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The naming of trees

Buying trees can sometimes be confusing because there can appear to be several different names for the same tree or plant, some being common names and some being Latin.

Common names

Most plants and trees that have been grown in an area for many years have local common names.

Common names have the advantage of being widely known, and being Anglicised (usually), are easier to pronounce than Latin names.

The disadvantage of common names is that they are not standardised and not precise. On the other hand, their vagueness can be useful when choosing plants and trees - if you are looking for a crab-apple you may be more concerned with finding one with a particular fruit colour than knowing whether it is Malus baccata or Malus pumila.

Sometimes there is no common name and the Latin name has become the common name, such as with "Hydragea".

Latin names

In addition to the common names, all trees and plants are formally named using an internationally-agreed hierarchical structure based on Latin names, which has been in existence for several hundred years. It provides a clear way to identify plants and distinguish between them.

The hierarchy has several levels, but there are three levels which are most relevant to the gardener: Genus, Species, and Cultivar. The Genus is a collection of plants with similar visible characteristics, whilst the species is a sub-division, containing plants which have very closely similar characteristics and usually can inter-breed.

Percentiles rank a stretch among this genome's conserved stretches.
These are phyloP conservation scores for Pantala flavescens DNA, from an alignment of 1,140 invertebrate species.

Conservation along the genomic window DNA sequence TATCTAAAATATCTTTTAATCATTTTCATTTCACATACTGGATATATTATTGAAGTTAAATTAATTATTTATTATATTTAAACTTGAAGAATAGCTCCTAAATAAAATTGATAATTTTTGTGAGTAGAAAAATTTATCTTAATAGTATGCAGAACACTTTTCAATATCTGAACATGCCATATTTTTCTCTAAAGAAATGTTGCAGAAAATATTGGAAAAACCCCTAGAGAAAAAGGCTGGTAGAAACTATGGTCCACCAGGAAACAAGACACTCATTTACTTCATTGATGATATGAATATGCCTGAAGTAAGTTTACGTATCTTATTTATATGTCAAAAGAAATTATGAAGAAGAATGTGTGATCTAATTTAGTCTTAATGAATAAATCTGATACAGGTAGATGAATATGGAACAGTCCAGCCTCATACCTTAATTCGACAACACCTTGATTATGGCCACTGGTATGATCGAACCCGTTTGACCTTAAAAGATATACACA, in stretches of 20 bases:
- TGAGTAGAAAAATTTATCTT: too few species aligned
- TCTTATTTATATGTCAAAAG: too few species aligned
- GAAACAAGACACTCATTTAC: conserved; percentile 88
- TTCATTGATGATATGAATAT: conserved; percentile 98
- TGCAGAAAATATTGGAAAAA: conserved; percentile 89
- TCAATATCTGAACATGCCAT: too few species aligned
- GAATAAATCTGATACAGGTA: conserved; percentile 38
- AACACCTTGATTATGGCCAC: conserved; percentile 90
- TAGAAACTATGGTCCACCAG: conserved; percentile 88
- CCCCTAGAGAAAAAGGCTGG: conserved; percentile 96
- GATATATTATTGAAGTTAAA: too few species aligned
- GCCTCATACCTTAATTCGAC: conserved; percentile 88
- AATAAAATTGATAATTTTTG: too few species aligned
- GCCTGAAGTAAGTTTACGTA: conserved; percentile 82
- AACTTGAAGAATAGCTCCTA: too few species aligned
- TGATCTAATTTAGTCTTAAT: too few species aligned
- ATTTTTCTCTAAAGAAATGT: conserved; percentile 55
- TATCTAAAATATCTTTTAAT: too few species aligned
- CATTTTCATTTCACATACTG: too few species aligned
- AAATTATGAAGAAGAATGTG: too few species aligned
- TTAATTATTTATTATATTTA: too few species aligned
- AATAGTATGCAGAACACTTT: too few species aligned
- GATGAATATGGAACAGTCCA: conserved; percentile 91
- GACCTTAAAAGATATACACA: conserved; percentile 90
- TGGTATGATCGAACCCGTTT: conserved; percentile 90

A good example is the early-season crab-apple Malus baccata 'Pink Glow'.

In this example, the genus is "Malus" and the species within this genus is "baccata". The genus and species are traditionally written in italics. The genus "Malus" contains all crab-apples and mainstream apples. The species "baccata" is a type of crab-apple originating from Siberia, characterised by its white flowers, small edible red fruits, and cold-hardiness.

The third element of interest is the "cultivar" or "cultivated variety". This is often written in single quotes. Cultivars are usually the result of human propagation, cloning, and selection of plant species and are essentially sub-forms of a species. Thus 'Pink Glow' is a form of Malus baccata with particularly large red fruitlets which are a characteristic dusky pink-red colour. Cultivars are invaribly raised because they have an ornamental or productive character which is of benefit to humans.

Cultivar names are not always as consistent as the genus and species, because they may vary from country to country. In our example the cultivar Malus baccata 'Pink Glow' is usually known as Malus baccata 'Dolgo' in North America, reflecting its Russian origin.

Although the Latin hiearchy offers a great degree of precision in identifying plants and trees, it is still far from perfect. A particular issue is the organisation of cultivars and species within the genus Prunus - which contains a great number of important flowering cherries, and has been revised frequently over the last 100 years. Some of these revisions have resulted from advances in knowledge of the genetic relations of species within the genus, but some appear to be simply the result of subjective reassessements by different authors. Whilst the Latin naming system should be purely scientific, in practice the romance and beauty of the flowering cherries seem to exert a strong pull on scientific emotions. The result is that some flowering cherries are known by several different Latin names depending on the age of the reference source.

Plant names on this website

Our website generally uses the common name as the primary description of the tree if there is one, but we always try to include the full Latin name as well, as this is the more accurate way to define the tree or plant in question.

The search system on our website works with both common or Latin names.